"And wiping our memories?" Dad asked sternly.
"Dad, Mum, that was the hardest thing I've ever had to do," she said, trying haltingly tried to get through her explanation. "I knew it was a terrible thing to do, but I couldn't think of any other way to keep you safe while still giving Harry the help he needed. It was too dangerous for all three of us to stay in Britain. It was far too late to do anything about that. It was probably too late the day Professor McGonagal showed up at our house. The thing is, I had magic and you didn't. You couldn't have protected yourselves. Trust me on that. With Dumbledore gone, there was no safe place to hide you, and I couldn't be around all the time to protect you. I was terrified I would lose you. I was terrified all through my sixth year, more than I ever told anyone. I had classmates whose parents were murdered in sixth year while they were at school, and they did have magic.
"And I know you're going to say I should have gone with you, but I told you, I had to stay for Harry and Ron. And actually, it was a lot bigger than just them, although they would have been enough. Dumbledore had a plan to defeat Voldemort, and that plan needed me personally. And yes, it was a pretty bad plan if it relied on three teenagers, but there was a prophecy involved, and we were all trapped by it. They needed me. If I'd left, it would have been abandoning the whole country to Wizard-Hitler—an immortal Wizard-Hitler with no prospects for being taken down by other countries and no assurances that he wouldn't take over the rest of the world sooner or later.
"Mum, Dad, you didn't know half of this stuff then. You've had some distance now, in a strange way. Can you honestly tell me, if I'd sprung this on you a year ago when the war was still going on, that you would have willingly left the country if I'd stayed behind?"
She looked up to see her parents faces, and as much as they might not want to admit it, it was clear their answer was no. "Look, I feel terrible about what I did," she said. "It still makes me sick to think about it, but looking back, I can't say that I would have done it any differently…Please, can you forgive me?"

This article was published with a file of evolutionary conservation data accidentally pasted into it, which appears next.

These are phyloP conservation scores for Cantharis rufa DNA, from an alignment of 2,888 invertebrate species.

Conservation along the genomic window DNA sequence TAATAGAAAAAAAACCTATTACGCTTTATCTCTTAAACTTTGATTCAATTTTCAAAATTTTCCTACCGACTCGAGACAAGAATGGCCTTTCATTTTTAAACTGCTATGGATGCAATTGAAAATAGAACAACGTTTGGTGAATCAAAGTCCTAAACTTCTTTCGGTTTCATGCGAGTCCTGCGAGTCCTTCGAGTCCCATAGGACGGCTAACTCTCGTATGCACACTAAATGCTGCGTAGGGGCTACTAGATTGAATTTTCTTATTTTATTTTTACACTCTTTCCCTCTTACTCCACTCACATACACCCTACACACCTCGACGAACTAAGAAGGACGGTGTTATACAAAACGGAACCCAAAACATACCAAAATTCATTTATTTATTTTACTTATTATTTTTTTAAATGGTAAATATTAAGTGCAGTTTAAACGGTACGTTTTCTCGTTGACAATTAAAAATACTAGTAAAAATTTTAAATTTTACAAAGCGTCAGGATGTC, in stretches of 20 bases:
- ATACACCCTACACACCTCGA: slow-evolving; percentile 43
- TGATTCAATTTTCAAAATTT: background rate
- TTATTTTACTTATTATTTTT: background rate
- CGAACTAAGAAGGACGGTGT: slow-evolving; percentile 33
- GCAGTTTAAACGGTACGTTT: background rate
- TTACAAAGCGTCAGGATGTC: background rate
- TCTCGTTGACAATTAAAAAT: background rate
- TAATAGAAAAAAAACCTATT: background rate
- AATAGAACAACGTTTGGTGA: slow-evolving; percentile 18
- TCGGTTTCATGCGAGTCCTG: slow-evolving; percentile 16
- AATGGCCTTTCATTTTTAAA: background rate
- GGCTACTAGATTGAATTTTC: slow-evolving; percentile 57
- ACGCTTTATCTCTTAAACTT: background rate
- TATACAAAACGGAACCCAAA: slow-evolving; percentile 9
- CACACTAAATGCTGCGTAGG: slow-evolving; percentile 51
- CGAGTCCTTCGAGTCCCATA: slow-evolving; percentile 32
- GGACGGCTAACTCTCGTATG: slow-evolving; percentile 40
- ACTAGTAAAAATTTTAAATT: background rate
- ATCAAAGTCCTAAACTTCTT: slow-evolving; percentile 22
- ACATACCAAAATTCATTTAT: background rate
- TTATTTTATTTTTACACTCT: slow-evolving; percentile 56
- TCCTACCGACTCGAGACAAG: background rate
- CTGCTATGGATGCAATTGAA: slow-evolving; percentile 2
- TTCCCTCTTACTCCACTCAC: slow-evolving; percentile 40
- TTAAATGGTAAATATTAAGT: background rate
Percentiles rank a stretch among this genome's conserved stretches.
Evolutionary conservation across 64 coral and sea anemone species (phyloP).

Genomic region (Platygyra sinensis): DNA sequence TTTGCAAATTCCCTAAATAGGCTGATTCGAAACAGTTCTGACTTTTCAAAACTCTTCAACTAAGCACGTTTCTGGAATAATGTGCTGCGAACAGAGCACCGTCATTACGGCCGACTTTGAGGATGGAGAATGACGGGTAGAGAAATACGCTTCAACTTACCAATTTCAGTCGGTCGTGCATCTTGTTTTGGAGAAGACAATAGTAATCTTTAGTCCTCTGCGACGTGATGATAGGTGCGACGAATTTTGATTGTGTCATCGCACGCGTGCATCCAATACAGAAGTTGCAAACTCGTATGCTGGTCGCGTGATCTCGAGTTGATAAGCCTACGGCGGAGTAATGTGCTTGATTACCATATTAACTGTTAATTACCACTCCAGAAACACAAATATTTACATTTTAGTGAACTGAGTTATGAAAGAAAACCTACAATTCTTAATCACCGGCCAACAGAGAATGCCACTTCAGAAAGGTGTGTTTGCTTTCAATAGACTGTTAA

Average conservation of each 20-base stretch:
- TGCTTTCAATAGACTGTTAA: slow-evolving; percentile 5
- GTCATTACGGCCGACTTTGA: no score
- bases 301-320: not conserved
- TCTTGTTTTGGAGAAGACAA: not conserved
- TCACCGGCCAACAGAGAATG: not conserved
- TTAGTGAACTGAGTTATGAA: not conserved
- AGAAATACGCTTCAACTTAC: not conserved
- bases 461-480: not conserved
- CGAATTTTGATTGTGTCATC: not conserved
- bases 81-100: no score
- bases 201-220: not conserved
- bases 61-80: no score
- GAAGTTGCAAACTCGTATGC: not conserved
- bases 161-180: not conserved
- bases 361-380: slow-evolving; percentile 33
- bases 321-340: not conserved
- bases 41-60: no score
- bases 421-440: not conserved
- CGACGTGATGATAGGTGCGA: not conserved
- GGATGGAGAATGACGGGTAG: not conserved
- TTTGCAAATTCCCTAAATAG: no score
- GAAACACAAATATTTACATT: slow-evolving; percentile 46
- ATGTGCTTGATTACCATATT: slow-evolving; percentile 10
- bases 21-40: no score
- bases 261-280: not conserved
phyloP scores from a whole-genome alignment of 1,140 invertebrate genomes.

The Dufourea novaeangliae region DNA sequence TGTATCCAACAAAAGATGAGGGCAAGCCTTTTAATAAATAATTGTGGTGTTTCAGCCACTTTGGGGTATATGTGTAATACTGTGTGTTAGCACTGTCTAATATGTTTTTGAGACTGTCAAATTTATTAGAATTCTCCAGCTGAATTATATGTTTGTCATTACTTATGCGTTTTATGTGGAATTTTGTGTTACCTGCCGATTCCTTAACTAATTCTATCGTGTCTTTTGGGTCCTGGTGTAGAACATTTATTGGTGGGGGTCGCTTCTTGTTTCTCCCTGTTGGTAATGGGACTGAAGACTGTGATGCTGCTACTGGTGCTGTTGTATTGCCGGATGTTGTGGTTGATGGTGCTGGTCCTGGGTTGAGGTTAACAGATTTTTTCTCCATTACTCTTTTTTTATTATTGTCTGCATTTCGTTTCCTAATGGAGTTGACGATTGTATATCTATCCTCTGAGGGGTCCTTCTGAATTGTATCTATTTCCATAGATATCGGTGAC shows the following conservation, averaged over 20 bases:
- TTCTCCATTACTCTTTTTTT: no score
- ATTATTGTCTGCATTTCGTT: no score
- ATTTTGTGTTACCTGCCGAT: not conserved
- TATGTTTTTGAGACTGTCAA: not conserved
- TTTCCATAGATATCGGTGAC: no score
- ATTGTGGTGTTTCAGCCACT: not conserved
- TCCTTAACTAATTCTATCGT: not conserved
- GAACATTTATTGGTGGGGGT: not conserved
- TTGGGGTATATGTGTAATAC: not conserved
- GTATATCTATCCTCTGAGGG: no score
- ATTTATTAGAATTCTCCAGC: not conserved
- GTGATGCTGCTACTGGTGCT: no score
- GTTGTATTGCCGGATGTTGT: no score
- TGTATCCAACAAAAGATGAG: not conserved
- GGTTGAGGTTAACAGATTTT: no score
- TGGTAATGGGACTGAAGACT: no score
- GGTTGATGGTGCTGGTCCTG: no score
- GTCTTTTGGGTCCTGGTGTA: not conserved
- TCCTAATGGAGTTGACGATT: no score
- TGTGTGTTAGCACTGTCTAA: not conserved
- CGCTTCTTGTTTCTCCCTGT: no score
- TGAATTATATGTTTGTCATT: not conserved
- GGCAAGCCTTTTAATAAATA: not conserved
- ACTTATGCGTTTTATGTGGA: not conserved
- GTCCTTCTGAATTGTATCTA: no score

Without hesitating, Mum stood up, came over and hugged her. "Hermione, of course we forgive you," she said. "Did you know Charlie talked to us in private last night after you went back to the hotel?" Hermione shook her head, although she wasn't surprised, and she was definitely grateful. "He explained some things to us," Mum continued, "and after that, your father and I had a long talk, and, while we disagree strongly with what you did, we understand why you did it. We're just happy to have you back, now…Just never, ever do that again."
"I won't, Mum. I promise," she said.
"Good. You know, as…as messed-up as this was, at the end of the day, from what Charlie told us, if you hadn't done it, we wouldn't be here today, one way or another. And we certainly wouldn't have Cordelia in our lives. So we truly do thank you for that."
Hermione smiled a little and snuggled closer into Mum's shoulder. They sat there for a while as she cried it out. When she finally felt that her family drama was resolved, she was able to turn her thoughts to the future.
"So Cordelia," she said, "after all of that, I'll understand if you don't want to go to Hogwarts…"
But Cordelia smiled. "It's fine. I'm not worried," she said. "You said it was over, didn't you? I trust you."
Hermione grinned: "Oh? Realising what a brilliant big sister you have already?"
"Brilliant? I don't know about that." the younger girl said teasingly.
"Oh? Why not?"
"Well, for one, Charlie's much better-looking than Ron."